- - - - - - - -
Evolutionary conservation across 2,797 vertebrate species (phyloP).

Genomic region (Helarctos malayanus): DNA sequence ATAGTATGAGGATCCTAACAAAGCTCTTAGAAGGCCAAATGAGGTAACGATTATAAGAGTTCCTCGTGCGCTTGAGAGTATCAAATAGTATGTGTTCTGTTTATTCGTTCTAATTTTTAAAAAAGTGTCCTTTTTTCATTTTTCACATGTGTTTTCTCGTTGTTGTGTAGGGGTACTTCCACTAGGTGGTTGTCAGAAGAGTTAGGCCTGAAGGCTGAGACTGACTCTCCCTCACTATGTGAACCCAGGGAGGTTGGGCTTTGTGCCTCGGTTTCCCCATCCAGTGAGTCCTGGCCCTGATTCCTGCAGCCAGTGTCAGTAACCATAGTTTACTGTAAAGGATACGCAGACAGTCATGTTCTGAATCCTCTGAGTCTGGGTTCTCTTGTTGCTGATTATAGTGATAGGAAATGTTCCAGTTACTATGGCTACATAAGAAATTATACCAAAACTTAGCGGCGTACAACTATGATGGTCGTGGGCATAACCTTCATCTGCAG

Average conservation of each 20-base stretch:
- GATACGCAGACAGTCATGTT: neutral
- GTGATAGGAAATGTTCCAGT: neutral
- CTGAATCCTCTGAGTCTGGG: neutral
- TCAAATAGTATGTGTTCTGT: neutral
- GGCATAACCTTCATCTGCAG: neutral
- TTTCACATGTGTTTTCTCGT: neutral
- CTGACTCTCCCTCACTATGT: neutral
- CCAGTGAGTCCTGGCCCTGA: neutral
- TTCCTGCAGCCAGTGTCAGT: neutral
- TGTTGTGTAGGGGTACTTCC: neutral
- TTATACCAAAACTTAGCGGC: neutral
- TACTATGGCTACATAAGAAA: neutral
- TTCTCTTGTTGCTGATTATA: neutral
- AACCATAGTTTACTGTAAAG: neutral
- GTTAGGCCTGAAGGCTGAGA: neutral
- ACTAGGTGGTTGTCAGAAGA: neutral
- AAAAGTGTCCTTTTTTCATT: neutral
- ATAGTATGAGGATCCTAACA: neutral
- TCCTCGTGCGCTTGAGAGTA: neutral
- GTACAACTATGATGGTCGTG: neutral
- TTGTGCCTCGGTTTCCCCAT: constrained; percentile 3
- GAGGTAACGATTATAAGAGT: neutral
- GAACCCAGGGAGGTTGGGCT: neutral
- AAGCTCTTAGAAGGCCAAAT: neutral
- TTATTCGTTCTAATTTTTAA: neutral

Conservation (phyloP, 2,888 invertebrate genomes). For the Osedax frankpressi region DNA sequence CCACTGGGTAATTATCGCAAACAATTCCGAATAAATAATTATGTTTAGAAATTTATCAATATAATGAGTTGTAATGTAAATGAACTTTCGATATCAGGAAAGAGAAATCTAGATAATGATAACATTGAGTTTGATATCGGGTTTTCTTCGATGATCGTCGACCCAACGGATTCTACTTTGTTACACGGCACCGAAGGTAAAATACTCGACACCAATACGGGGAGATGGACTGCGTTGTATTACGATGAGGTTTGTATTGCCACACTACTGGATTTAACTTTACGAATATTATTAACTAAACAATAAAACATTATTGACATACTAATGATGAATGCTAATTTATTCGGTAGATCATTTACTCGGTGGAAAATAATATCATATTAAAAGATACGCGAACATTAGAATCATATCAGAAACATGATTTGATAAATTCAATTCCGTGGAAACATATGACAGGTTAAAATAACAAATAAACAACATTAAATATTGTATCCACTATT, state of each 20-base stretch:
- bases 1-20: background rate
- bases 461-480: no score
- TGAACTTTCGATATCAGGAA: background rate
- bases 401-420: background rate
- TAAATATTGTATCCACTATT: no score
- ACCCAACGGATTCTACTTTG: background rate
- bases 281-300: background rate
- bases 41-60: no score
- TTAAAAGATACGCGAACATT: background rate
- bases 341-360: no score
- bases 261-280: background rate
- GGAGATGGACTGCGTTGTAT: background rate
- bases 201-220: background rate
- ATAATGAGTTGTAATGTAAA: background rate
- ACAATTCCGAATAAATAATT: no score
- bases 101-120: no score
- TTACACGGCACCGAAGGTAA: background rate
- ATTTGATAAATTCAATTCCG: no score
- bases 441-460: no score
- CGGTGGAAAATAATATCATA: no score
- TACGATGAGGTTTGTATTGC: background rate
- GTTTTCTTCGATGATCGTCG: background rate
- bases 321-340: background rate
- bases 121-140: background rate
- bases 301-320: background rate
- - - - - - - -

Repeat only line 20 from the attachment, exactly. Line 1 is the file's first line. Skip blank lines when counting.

- AAAAGTGTCCTTTTTTCATT: neutral